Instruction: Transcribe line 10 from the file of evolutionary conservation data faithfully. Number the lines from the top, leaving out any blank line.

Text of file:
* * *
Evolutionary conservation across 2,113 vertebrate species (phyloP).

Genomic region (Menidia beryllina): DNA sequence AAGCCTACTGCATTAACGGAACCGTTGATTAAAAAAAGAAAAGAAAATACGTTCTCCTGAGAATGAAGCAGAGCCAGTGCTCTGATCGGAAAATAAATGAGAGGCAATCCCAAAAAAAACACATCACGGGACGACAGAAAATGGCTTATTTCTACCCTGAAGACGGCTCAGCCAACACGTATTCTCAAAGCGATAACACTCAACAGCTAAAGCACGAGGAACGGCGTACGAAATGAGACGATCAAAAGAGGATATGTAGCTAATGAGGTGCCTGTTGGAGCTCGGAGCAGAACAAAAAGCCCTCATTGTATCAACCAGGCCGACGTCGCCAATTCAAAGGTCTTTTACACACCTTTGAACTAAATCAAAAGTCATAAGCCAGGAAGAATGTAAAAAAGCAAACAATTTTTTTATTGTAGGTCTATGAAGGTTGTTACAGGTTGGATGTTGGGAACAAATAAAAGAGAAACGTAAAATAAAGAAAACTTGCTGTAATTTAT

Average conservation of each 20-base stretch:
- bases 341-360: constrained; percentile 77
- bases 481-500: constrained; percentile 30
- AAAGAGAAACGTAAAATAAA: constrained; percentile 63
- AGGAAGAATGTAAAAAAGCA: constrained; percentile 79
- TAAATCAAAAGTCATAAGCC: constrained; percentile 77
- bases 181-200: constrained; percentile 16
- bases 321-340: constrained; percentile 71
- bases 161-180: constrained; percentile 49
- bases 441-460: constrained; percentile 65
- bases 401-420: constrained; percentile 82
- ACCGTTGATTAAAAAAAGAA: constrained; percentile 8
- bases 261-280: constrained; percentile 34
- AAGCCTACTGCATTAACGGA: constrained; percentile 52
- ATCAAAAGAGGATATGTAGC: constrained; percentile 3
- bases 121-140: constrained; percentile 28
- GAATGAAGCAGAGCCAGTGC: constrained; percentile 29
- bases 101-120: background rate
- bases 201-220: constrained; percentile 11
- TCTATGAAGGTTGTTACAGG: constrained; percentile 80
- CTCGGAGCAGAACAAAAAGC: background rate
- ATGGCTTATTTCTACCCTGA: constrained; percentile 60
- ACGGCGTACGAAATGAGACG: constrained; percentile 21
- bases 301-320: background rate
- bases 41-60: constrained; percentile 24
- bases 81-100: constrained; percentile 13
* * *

- bases 321-340: constrained; percentile 71